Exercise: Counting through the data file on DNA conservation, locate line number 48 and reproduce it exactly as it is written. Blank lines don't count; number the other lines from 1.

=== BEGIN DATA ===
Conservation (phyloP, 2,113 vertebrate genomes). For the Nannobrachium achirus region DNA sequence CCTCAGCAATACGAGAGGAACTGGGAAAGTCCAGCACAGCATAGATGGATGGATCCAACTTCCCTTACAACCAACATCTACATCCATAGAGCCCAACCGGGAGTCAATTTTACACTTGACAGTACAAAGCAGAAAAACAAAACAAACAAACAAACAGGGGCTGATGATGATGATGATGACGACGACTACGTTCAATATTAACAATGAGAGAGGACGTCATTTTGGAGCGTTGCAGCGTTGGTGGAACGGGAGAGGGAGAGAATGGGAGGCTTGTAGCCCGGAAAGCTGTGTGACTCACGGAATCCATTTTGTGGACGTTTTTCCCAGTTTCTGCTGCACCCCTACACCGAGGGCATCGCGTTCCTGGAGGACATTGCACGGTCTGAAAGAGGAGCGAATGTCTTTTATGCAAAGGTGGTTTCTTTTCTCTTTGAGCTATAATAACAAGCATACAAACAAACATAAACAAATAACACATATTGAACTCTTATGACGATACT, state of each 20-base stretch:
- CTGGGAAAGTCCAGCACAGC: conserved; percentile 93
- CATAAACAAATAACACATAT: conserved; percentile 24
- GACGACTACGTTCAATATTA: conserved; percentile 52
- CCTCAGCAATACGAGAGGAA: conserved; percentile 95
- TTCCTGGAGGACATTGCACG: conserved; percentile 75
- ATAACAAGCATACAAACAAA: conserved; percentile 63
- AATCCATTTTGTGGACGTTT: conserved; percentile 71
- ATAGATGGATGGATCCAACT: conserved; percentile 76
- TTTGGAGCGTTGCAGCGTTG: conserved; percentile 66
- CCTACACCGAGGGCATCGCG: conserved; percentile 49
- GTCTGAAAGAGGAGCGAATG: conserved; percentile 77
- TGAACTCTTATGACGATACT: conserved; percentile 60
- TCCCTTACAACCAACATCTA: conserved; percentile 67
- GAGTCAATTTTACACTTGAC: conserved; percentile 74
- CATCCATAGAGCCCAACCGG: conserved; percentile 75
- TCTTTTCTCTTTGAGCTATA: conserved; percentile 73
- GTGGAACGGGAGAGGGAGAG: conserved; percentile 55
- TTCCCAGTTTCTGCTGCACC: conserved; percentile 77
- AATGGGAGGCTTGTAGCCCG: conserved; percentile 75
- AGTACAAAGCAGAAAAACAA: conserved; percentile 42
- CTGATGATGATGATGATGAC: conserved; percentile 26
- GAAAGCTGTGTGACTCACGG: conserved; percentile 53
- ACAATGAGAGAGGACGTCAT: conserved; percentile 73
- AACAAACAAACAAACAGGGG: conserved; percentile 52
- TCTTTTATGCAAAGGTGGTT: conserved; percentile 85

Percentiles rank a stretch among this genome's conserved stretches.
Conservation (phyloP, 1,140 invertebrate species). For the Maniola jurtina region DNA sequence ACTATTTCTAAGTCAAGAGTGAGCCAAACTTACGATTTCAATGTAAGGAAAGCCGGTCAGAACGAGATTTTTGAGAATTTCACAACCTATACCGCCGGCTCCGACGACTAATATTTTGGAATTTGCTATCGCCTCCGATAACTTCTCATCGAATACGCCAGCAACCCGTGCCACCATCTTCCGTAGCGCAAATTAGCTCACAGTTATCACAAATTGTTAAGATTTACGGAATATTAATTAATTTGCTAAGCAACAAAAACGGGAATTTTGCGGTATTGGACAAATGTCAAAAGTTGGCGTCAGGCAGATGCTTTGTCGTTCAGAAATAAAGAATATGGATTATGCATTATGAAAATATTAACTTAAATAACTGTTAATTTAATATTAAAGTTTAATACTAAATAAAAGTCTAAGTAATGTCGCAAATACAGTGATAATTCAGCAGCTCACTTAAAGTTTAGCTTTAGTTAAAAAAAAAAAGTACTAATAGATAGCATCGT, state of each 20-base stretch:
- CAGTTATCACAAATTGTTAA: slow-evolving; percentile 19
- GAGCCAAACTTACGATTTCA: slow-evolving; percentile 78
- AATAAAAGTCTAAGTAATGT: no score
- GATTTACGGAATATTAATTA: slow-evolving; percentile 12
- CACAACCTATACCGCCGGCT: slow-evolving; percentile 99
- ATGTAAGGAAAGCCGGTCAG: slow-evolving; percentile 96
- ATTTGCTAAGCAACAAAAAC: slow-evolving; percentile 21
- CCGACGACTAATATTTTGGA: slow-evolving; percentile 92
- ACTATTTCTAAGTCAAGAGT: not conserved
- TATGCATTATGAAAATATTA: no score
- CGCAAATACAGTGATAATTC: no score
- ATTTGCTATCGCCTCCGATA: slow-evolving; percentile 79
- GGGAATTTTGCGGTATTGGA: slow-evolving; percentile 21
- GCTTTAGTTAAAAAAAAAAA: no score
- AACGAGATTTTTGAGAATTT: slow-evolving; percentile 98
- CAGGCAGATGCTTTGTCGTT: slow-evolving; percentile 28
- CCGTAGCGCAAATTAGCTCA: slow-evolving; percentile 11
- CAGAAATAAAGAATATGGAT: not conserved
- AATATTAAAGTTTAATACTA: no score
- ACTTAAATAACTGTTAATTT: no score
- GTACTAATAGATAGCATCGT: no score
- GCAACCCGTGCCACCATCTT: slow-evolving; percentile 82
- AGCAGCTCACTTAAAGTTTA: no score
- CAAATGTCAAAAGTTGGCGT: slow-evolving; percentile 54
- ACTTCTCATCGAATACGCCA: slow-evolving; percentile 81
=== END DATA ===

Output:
- ACTTAAATAACTGTTAATTT: no score